On April 20, 2012, the U.S. Equal Employment Opportunity Commission (“EEOC”) adopted the position that employment discrimination against transgender individuals because of their transgender status constitutes sex discrimination under Title VII of the Civil Rights Act of 1964 (“Title VII”). Transgender people are generally those who feel that the gender to which they were born does not fit them. Transgender people include people born female who identify and present themselves as male and people born male who identify and present themselves as female. Transgender people also include individuals who do not identify as either sex. A transgender person may or may not have undergone any type of surgical procedure or hormone therapy to change his or her physical appearance.

The EEOC’s Decision

The EEOC’s April 20, 2012 announcement came by way of a decision relating to a charge of discrimination filed by Mia Macy against a federal agency. Ms. Macy, a transgender woman, alleged that she expressed interest in a position with the Bureau of Alcohol, Tobacco, Firearms and Explosives (the “Agency”). She further alleged that at the time of her initial expression of interest, she was still known as and presenting herself as a male. Ms. Macy alleged that she interviewed for the position by telephone while still presenting as a male. Following the telephone interview, Ms. Macy was allegedly promised the position contingent on a satisfactory background check. Ms. Macy claimed that she later revealed to the Agency that she was in the process of transitioning from male to female. Shortly thereafter, she was allegedly notified that the position she sought was no longer available. Ms. Macy claimed that she learned that someone had in fact been hired for the position, and she then filed a charge of discrimination with the Agency. (In connection with federal employment, discrimination charges under Title VII are filed directly with the employing federal agency, and that agency’s action on the charge can then be appealed to the EEOC, as happened here.) Ms. Macy indicated in the charge that she was discriminated against because of sex and also because of “gender identify” and “sex stereotyping.” Ms. Macy further alleged to the Agency that she was discriminated against because of her transition from male to female. The Agency rejected Ms. Macy’s claim of discrimination based on gender identity stereotyping, asserting that such a claim cannot be adjudicated under Title VII. Ms. Macy appealed the Agency’s decision to the EEOC.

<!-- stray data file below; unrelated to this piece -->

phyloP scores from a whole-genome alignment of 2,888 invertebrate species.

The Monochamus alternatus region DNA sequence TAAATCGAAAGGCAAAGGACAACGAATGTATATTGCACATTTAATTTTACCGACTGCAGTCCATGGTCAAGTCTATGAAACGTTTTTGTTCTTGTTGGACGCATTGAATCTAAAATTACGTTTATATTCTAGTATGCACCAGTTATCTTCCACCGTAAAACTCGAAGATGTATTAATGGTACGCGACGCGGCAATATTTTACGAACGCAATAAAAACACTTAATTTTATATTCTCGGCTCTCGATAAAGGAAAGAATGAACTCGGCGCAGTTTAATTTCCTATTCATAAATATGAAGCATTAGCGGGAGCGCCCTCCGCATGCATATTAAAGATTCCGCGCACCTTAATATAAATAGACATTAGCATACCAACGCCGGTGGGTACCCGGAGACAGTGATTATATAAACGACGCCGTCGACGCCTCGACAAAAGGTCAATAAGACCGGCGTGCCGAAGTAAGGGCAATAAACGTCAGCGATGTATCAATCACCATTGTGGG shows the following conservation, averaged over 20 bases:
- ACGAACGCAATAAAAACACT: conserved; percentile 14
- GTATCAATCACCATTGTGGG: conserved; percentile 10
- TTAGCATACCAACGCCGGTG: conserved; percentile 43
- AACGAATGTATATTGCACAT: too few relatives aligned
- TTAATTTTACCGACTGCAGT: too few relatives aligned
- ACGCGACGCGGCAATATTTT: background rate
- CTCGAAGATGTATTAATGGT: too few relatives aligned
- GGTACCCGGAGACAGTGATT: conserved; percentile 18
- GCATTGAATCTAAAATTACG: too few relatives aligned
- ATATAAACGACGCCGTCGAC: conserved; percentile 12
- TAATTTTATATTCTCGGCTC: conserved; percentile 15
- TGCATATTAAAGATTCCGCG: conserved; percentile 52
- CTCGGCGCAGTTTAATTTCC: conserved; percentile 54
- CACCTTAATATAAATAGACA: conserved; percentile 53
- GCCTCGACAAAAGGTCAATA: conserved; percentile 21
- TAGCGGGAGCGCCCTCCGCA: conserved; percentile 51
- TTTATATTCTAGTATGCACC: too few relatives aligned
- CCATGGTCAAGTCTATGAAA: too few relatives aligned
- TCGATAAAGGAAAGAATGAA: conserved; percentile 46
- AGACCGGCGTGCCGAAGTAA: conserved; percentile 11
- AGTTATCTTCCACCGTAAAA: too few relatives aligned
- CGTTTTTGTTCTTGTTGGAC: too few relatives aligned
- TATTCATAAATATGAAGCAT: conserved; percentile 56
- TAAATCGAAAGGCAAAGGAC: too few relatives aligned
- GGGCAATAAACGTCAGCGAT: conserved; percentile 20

On appeal, the EEOC clarified “that claims of discrimination based on transgender status, also referred to as claims of discrimination based on gender identity, are cognizable under Title VII’s sex discrimination prohibition.” Title VII prohibits discrimination in employment “because of . . . sex.” The EEOC explained that courts have long recognized that Title VII prohibits gender stereotyping, the act of discriminating against someone because he or she does not conform to cultural and social aspects associated with his or her biological sex. The EEOC found that discriminating against a person because he or she is transgender is discriminating against that person because of his or her sex. The EEOC noted that Ms. Macy could establish a case of discrimination in at least two ways, either by proving that she did not get the position sought because the employer believed that biological men should present as men and wear male clothing or by proving that she did not get the position because her employer did not want a woman in the position. The EEOC observed that both fact patterns would be discrimination based on Ms. Macy’s sex in violation of Title VII.

Practical Implications

The EEOC’s decision marks the first time that the EEOC has officially articulated the position that discrimination based on transgender status or gender identity is sex discrimination under Title VII. Although a number of states and municipalities have laws prohibiting employment discrimination based on transgender status, gender identity, or gender expression, the EEOC’s stated position is nationwide in scope and makes clear that the EEOC’s local offices should consider claims alleging discrimination based on transgender status as discrimination because of the person’s sex and process them accordingly. The EEOC’s decision on transgender status is not binding on courts considering Title VII claims, but because courts often defer to the EEOC’s interpretation of Title VII, the decision is likely to have a far-reaching effect.

Under Title VII, an employer may lawfully discriminate on the basis of sex only when gender is a bona-fide occupational qualification. The EEOC made clear that this defense is extremely narrow and that an employer’s discomfort with the fact that a person is transgendered, or the perception of the same discomfort on the part of the employer’s customers or employees, will not be a defense to liability for sex discrimination based on transgender status. Although there are no reliable statistics regarding the number of transgender persons in the United States, it is likely that many employers will encounter employment issues concerning transgender individuals in the future. Therefore, employers should consider addressing discrimination because of transgender status in their personnel policies and training.